It’s September and I feel excited. Ever since first grade, I’ve looked forward to September because that meant I could go back to school and learn something new. I’m a lifelong learner; the opportunity to learn something new still brings me joy. To find out this summer that one of my young grandchildren’s motivation for going back to school is (in his own words) “just for the joy of learning” delighted me greatly.
Not every child shares that joy, and not every adult has joyful memories of “going back to school.” In a conversation with my husband, I was reminded of that fact. When I said to him, “I always looked forward to the first day of school,” he said, “I always looked forward to the last day of school!”
Wherever you are on the spectrum of loving school to hating school, I hope that you will listen to my perspective and get excited about being a lifelong learner.
The opportunity to learn is not limited to going to school. I’m thankful for the teachers I’ve had and the degrees I’ve been able to earn; yet, I’ve learned many important lessons outside the walls of a school building. And I’ve learned many valuable things from people who have fewer degrees than I do.
What I’m really referring to when I speak about the joy of lifelong learning is the joy of obtaining wisdom. Wisdom is related to knowledge, yet, it’s not the same as knowledge. We need both knowledge and wisdom but knowledge without wisdom is useless.
- Knowledge refers to facts; wisdom refers to what we do with those facts.
If I know that the class I’m taking starts at 9 a. m. and along with that fact, I know that the driving time I need to get there is 45 minutes, but I get in my car at 8:45, what good to me are my facts?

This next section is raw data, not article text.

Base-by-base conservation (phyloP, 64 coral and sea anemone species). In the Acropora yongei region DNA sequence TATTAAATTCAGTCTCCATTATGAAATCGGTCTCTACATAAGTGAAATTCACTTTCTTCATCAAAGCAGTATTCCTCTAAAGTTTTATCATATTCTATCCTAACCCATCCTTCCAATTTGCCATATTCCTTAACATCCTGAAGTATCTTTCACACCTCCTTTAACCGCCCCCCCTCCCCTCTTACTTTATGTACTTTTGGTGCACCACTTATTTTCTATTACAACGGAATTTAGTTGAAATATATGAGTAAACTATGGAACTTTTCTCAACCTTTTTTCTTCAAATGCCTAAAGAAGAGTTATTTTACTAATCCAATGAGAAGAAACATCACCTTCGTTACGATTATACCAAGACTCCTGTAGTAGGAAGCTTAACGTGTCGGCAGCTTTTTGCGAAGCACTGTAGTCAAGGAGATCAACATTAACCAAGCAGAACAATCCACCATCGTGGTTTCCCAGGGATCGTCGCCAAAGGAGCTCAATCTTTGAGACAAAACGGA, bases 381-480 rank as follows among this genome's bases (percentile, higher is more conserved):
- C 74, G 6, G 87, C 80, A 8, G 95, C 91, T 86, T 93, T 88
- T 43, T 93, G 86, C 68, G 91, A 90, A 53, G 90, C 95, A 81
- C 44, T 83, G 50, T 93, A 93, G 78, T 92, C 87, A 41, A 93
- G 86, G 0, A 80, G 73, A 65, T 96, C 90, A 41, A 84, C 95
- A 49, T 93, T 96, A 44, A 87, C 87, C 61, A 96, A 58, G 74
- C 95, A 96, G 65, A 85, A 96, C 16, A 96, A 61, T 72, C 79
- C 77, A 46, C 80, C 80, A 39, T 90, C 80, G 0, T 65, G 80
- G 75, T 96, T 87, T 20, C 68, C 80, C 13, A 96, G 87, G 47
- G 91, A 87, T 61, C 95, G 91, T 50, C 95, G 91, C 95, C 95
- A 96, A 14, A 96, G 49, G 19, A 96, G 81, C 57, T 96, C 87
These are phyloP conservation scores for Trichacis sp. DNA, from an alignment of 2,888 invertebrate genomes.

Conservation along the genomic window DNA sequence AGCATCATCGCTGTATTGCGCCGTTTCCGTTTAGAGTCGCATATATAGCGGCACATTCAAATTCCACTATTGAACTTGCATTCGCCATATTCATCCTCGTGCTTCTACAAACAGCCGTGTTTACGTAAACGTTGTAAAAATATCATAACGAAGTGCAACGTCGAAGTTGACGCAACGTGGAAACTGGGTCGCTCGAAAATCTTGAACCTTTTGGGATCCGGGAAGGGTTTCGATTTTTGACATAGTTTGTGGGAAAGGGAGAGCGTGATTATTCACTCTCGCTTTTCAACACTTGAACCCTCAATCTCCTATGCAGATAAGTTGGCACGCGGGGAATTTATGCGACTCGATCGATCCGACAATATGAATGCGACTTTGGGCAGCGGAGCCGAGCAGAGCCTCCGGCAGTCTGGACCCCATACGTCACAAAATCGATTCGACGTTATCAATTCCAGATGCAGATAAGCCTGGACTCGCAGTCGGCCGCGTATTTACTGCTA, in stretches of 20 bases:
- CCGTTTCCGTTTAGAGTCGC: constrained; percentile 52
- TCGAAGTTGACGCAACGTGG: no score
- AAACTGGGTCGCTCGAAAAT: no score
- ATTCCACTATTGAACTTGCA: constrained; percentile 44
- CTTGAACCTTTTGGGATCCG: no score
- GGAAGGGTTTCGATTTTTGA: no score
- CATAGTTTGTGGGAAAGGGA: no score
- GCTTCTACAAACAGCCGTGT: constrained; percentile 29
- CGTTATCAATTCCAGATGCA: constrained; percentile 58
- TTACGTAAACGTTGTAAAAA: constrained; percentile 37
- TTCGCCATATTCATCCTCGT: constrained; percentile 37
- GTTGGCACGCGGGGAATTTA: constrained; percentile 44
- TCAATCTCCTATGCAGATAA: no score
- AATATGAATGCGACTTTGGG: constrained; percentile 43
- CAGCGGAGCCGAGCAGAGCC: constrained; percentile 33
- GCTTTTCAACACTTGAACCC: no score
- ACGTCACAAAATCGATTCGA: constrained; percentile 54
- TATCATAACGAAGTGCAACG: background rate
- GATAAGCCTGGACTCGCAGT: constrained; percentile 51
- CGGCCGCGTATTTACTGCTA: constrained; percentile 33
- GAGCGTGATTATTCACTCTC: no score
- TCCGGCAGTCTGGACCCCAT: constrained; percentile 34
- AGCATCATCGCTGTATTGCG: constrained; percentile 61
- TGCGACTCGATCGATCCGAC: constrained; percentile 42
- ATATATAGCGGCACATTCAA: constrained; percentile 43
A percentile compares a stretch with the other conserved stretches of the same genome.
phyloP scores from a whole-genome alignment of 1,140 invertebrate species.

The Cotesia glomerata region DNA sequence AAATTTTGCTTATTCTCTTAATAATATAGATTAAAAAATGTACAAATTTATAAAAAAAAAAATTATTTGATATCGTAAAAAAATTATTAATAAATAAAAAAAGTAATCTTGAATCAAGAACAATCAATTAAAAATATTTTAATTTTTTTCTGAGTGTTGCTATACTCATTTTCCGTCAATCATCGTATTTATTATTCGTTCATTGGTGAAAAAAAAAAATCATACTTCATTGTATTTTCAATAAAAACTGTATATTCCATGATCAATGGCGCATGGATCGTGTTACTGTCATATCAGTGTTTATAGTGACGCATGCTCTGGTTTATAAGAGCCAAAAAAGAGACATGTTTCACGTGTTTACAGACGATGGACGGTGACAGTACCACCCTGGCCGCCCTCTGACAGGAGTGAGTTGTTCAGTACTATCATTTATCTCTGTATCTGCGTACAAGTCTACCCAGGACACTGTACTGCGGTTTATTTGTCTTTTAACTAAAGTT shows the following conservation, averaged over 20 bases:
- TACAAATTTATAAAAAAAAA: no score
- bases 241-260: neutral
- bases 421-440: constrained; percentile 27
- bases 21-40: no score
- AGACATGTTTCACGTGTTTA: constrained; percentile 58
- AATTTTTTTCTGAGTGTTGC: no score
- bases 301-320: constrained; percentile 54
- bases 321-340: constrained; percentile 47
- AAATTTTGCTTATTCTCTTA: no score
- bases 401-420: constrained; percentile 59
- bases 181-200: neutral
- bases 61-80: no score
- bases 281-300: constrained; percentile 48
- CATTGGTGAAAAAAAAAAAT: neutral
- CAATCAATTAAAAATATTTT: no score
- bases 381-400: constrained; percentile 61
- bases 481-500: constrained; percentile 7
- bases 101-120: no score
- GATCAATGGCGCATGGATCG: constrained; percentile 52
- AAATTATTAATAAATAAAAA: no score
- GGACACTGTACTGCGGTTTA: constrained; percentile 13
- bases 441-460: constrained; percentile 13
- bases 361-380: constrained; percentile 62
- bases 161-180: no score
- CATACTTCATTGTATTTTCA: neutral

- Knowledge is about our aptitudes; wisdom is about our attitudes.
If I have a genetic aptitude for mathematical and logical intelligence, making it easy for me to learn problem-solving skills but I refuse to put in the work that it takes to develop those skills, what good to me is my aptitude?
- Knowledge is something we acquire through such activities as going to school, reading books, and taking online courses; wisdom is free; it’s a gift from God.
If I spend hundreds of hours and thousands of dollars gaining knowledge but no time asking for the wisdom which God freely gives to all who desire it, how valuable is my education?
Becoming a lifelong learner is about humility and honesty—we must have a willingness to admit that we “don’t know” and a willingness to ask a “dumb” question. (In my opinion, there are no dumb questions.) God invites us to ask questions. “Call to me [he says] and I will answer you. I’ll tell you marvelous and wondrous things that you could never figure out on your own.” (Jeremiah 33:3 in the MSG)
Being a lifelong learner is about admitting to and learning from mistakes and doing so without embarrassment. Embarrassment about not knowing something is a form of unnecessary and unhelpful shame. To become emotionally and spiritually mature, we must learn to not accept it from others and to not give it to ourselves.
God never shames us for not knowing something. This promise is given to us:”If you don’t know what you’re doing, pray to the Father. He loves to help. You’ll get his help, and won’t be condescended to when you ask for it” (James 1:5 MSG).
In some ways, being a lifelong learner is about never growing up. It’s about retaining a childlike curiosity and finding delight in the discovery of simple things. It’s about seeing something familiar in a new way.
For what things do you want knowledge and wisdom this September? This is God’s promise to you: “Ask and it will be given to you; seek and you will find; knock and the door will be opened to you” (Matthew 7:7 )